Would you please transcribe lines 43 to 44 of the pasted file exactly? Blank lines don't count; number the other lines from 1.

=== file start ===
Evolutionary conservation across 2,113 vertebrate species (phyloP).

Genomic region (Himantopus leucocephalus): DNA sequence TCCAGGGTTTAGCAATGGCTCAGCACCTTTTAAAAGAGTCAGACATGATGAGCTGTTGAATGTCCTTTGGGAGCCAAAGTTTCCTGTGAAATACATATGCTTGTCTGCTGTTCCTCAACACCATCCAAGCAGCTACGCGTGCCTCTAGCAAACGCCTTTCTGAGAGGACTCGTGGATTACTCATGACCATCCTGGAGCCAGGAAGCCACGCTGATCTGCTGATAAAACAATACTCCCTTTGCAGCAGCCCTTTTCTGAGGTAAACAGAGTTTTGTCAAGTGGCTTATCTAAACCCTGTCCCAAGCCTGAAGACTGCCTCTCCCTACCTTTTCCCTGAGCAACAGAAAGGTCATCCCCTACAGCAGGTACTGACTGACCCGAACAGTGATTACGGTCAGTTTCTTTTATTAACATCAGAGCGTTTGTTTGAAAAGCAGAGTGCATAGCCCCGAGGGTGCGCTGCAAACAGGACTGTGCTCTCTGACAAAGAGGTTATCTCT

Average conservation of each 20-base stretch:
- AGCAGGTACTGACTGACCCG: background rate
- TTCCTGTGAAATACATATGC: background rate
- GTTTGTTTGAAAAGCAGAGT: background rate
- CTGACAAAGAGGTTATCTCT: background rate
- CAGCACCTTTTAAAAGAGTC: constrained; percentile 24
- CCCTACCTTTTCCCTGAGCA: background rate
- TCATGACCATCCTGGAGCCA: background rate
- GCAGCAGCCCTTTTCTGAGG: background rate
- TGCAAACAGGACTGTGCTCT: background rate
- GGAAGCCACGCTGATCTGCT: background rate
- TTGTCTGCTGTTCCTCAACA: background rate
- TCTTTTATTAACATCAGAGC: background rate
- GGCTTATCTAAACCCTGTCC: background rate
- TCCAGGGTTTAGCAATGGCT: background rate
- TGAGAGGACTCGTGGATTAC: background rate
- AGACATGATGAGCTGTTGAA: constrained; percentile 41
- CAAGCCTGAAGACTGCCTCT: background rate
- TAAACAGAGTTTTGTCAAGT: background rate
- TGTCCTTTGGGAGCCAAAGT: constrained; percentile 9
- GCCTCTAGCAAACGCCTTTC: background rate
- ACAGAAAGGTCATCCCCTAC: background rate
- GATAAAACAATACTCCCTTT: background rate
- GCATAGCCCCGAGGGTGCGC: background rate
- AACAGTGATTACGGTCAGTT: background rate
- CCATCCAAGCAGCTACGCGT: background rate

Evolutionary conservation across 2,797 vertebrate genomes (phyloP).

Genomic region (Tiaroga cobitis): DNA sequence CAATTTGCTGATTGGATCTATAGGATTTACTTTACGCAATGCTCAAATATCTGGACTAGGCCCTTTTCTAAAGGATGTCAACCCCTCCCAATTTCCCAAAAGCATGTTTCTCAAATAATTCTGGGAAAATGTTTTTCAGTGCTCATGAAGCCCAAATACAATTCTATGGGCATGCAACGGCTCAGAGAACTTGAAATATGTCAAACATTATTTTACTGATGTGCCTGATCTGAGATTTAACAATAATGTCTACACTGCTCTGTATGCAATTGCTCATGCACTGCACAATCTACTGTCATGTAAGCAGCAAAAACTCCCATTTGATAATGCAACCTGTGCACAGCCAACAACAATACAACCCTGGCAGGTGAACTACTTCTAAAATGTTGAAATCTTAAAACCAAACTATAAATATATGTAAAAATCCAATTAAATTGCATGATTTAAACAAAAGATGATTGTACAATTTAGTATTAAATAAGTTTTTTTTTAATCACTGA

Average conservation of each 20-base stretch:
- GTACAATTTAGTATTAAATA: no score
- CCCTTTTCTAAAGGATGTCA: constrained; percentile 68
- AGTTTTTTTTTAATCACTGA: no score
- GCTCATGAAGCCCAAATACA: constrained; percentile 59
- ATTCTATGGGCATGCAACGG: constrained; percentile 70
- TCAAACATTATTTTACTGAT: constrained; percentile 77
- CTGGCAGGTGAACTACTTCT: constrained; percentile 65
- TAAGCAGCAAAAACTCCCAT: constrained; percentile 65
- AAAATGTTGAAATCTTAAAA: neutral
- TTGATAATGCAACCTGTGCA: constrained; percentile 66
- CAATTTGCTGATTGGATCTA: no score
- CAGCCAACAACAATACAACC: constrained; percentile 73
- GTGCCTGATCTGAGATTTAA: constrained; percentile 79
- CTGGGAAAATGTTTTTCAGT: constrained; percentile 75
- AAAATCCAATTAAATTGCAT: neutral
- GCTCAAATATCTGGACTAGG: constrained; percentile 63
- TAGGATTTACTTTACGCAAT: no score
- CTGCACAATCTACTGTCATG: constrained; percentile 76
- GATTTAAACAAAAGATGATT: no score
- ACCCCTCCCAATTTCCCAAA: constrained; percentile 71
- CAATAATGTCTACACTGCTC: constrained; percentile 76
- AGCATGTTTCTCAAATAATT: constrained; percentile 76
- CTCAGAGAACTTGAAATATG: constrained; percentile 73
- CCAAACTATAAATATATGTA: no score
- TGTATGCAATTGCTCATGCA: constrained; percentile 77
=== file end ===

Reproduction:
- CAGCCAACAACAATACAACC: constrained; percentile 73
- GTGCCTGATCTGAGATTTAA: constrained; percentile 79